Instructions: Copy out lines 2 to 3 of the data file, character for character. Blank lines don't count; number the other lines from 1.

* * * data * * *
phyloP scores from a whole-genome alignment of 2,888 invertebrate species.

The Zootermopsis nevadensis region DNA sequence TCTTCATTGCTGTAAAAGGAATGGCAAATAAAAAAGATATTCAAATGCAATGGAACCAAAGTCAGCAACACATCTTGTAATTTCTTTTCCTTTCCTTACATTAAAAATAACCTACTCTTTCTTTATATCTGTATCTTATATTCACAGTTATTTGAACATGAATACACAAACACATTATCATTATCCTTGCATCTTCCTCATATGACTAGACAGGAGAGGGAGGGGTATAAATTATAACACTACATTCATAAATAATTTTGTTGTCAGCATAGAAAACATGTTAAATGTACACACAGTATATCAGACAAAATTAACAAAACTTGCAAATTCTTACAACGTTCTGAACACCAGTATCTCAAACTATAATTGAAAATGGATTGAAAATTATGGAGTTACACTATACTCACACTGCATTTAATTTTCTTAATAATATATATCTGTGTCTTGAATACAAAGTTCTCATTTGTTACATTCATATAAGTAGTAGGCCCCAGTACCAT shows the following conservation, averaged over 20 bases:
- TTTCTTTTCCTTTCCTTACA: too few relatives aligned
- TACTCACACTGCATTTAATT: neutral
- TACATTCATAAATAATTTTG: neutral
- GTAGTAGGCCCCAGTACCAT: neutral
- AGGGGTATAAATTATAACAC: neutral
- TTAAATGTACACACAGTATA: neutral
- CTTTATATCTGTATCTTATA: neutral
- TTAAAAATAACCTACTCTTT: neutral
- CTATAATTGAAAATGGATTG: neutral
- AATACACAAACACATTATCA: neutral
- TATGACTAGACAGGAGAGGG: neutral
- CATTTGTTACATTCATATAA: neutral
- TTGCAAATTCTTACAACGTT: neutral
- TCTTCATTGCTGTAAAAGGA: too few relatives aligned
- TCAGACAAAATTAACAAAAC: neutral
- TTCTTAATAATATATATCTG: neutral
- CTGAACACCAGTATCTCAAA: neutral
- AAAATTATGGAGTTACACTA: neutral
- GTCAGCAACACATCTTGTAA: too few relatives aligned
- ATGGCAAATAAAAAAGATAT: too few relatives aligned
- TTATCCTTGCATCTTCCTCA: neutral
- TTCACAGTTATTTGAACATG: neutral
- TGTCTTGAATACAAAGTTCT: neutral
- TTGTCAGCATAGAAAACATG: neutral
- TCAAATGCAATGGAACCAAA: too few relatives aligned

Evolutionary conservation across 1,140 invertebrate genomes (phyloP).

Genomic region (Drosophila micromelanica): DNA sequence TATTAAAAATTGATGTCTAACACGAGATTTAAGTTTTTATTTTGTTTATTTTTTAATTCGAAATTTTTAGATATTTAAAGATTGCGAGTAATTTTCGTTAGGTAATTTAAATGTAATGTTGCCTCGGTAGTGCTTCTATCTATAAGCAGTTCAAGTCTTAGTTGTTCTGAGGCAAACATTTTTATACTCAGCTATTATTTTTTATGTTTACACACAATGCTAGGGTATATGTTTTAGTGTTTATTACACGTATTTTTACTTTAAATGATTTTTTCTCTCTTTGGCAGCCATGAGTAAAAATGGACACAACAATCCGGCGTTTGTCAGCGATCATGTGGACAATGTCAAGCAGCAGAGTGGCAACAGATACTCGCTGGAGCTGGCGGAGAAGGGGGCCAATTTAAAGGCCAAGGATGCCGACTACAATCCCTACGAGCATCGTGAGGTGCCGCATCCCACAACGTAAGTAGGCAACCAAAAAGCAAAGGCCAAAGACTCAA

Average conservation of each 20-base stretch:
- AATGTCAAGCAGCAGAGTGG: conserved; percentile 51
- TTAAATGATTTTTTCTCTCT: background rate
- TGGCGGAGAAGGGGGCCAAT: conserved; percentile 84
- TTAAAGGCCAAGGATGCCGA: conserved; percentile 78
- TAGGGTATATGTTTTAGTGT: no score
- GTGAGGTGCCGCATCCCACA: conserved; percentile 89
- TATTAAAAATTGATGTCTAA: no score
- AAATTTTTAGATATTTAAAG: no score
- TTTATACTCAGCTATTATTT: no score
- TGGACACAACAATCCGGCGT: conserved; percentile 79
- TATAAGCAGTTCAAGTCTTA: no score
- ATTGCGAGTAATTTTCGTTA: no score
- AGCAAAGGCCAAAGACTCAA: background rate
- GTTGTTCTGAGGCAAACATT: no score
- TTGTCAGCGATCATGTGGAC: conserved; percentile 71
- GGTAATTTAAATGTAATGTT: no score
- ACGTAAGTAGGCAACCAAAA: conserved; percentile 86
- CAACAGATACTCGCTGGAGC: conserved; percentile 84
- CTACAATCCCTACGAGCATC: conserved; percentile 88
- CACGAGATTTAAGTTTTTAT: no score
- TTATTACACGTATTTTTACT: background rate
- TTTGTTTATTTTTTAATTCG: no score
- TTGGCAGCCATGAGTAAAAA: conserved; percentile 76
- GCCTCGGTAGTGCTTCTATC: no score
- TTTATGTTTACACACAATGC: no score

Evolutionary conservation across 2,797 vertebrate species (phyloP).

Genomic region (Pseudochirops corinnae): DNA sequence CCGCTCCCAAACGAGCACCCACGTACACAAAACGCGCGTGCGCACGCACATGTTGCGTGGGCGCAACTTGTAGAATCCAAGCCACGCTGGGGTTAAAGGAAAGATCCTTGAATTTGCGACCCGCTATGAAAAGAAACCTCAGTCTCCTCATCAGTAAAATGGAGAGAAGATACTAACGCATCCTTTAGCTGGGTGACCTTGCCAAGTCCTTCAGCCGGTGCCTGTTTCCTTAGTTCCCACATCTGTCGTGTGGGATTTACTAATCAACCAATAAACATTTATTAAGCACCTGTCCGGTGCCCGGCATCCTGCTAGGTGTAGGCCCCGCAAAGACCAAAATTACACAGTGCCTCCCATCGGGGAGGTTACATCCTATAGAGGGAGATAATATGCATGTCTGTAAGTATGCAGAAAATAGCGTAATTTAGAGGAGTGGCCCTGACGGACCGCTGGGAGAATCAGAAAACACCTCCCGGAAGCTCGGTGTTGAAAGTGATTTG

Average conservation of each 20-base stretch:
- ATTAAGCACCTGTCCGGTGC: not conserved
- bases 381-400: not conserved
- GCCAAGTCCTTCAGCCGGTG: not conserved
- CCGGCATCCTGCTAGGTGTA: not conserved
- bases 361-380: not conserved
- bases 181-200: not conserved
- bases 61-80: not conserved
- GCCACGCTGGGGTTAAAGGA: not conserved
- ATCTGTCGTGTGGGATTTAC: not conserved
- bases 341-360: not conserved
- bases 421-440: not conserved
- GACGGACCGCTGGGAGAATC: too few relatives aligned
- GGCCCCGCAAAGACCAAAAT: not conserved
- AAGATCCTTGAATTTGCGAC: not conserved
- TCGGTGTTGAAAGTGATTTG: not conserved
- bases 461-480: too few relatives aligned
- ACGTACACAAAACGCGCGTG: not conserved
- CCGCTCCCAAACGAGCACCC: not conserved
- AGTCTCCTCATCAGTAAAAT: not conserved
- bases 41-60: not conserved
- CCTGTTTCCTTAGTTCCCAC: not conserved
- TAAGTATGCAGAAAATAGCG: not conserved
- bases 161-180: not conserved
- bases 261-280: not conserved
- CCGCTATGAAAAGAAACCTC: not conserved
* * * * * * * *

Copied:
The Zootermopsis nevadensis region DNA sequence TCTTCATTGCTGTAAAAGGAATGGCAAATAAAAAAGATATTCAAATGCAATGGAACCAAAGTCAGCAACACATCTTGTAATTTCTTTTCCTTTCCTTACATTAAAAATAACCTACTCTTTCTTTATATCTGTATCTTATATTCACAGTTATTTGAACATGAATACACAAACACATTATCATTATCCTTGCATCTTCCTCATATGACTAGACAGGAGAGGGAGGGGTATAAATTATAACACTACATTCATAAATAATTTTGTTGTCAGCATAGAAAACATGTTAAATGTACACACAGTATATCAGACAAAATTAACAAAACTTGCAAATTCTTACAACGTTCTGAACACCAGTATCTCAAACTATAATTGAAAATGGATTGAAAATTATGGAGTTACACTATACTCACACTGCATTTAATTTTCTTAATAATATATATCTGTGTCTTGAATACAAAGTTCTCATTTGTTACATTCATATAAGTAGTAGGCCCCAGTACCAT shows the following conservation, averaged over 20 bases:
- TTTCTTTTCCTTTCCTTACA: too few relatives aligned